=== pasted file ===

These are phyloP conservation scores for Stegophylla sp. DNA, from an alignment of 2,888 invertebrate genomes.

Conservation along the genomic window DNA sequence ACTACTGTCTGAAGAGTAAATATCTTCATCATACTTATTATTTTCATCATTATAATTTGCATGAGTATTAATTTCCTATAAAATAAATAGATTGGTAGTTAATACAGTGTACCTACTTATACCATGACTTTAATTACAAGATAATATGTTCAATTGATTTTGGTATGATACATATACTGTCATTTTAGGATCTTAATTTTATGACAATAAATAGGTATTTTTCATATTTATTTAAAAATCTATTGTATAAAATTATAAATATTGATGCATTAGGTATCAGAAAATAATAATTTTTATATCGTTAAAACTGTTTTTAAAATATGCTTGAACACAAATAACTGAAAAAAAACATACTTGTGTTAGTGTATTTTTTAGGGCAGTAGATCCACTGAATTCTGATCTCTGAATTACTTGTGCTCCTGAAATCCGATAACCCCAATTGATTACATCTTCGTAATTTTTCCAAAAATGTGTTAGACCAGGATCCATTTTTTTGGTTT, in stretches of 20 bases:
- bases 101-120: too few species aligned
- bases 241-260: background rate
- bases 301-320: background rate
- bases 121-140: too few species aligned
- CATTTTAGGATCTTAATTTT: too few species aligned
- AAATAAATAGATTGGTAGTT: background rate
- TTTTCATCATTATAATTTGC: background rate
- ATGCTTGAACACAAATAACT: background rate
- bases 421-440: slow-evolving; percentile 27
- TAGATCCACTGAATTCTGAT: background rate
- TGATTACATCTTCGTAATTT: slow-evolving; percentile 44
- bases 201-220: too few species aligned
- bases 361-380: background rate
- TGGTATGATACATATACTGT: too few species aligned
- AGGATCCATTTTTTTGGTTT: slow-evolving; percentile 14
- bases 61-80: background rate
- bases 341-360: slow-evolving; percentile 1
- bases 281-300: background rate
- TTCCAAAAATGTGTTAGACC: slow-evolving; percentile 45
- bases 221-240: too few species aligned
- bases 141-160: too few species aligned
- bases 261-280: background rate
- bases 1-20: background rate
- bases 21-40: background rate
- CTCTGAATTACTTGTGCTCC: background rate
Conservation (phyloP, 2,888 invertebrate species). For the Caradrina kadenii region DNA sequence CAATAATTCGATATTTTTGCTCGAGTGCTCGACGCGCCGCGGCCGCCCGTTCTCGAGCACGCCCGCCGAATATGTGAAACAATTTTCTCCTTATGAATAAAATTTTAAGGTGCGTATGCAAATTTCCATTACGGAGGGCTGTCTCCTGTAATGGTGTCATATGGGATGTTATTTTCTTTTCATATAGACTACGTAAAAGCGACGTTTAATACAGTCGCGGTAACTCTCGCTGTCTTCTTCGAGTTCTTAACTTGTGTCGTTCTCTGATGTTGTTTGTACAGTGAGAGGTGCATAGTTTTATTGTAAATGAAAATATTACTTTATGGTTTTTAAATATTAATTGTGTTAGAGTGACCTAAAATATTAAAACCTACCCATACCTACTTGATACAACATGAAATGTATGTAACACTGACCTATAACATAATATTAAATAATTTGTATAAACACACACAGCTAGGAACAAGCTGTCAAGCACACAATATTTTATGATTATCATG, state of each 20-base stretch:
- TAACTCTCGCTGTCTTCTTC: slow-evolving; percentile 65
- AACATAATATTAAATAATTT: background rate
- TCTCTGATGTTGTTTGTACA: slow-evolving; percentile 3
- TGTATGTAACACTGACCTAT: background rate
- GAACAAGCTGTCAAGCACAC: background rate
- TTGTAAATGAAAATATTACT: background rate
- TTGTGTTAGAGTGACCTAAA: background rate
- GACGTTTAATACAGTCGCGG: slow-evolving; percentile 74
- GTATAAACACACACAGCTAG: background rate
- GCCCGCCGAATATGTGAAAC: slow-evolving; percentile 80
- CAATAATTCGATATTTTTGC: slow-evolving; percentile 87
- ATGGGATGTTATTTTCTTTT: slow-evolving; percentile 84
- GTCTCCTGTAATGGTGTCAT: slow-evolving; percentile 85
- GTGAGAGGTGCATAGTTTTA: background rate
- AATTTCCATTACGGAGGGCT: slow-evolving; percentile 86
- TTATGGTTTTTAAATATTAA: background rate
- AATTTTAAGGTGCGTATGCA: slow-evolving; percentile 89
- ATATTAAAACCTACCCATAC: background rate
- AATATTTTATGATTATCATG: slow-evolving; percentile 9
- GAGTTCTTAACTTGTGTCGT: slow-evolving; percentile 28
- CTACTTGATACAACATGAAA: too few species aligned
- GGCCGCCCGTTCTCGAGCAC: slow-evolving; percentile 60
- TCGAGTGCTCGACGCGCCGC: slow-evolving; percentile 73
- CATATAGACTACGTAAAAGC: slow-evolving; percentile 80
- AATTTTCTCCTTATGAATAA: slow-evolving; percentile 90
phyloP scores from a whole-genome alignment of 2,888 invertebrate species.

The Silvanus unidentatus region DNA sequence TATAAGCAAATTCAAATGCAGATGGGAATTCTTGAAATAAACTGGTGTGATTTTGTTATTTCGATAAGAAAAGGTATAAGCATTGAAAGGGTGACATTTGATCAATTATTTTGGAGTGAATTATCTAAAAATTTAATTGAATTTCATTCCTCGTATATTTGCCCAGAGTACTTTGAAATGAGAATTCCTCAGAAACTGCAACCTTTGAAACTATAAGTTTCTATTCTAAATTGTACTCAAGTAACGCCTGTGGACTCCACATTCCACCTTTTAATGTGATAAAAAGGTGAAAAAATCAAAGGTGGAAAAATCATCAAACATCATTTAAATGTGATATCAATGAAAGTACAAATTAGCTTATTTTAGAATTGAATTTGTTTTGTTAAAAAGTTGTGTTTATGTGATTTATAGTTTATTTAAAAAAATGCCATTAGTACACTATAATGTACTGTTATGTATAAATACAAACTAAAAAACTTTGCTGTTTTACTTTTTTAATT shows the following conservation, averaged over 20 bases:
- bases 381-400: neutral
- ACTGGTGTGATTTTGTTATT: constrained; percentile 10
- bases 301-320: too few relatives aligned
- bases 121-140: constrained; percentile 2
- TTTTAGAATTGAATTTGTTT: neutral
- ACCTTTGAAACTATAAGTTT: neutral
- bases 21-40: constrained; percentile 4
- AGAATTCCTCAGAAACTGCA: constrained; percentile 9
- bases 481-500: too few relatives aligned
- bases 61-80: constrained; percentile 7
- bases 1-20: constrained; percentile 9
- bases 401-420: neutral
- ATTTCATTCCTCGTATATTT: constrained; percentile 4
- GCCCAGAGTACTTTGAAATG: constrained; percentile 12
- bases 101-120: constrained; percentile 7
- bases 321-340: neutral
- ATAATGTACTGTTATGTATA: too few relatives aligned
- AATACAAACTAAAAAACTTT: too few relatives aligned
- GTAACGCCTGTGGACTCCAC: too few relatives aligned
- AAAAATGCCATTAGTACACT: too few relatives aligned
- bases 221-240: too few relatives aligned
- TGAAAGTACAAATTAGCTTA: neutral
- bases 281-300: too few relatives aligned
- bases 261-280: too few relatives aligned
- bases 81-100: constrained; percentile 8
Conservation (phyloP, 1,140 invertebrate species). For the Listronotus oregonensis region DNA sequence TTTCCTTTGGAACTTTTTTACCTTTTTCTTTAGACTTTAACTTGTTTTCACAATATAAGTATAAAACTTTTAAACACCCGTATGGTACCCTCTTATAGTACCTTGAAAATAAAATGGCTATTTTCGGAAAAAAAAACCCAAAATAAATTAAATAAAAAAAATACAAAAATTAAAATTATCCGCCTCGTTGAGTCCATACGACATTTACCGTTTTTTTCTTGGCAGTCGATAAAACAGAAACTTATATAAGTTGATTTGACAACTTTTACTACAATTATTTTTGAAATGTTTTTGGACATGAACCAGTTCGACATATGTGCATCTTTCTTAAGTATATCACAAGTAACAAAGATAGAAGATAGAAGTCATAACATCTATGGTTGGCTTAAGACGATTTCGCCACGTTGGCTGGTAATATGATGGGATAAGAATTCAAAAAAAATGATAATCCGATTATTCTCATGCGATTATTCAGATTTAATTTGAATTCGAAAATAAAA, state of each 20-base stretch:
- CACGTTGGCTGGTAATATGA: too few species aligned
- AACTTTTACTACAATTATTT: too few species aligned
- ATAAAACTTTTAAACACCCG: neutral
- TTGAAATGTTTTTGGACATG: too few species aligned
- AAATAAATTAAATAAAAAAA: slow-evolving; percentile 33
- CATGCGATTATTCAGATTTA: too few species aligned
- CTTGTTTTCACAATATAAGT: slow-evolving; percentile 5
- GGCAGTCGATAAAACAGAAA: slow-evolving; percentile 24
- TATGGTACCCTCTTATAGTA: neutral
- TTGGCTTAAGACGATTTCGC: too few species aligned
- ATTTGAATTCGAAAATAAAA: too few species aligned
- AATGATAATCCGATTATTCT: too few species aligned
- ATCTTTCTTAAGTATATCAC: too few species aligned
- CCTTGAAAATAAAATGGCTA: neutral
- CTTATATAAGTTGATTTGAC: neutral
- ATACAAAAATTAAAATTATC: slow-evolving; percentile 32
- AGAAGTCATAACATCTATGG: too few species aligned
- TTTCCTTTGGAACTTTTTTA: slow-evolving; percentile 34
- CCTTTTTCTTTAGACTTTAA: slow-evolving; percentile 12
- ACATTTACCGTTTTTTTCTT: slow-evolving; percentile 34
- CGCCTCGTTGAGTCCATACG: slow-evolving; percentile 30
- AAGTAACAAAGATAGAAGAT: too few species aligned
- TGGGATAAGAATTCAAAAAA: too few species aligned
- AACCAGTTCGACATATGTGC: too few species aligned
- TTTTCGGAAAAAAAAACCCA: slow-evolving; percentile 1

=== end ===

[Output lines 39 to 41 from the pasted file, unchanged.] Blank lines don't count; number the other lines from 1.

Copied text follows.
- CAATAATTCGATATTTTTGC: slow-evolving; percentile 87
- ATGGGATGTTATTTTCTTTT: slow-evolving; percentile 84
- GTCTCCTGTAATGGTGTCAT: slow-evolving; percentile 85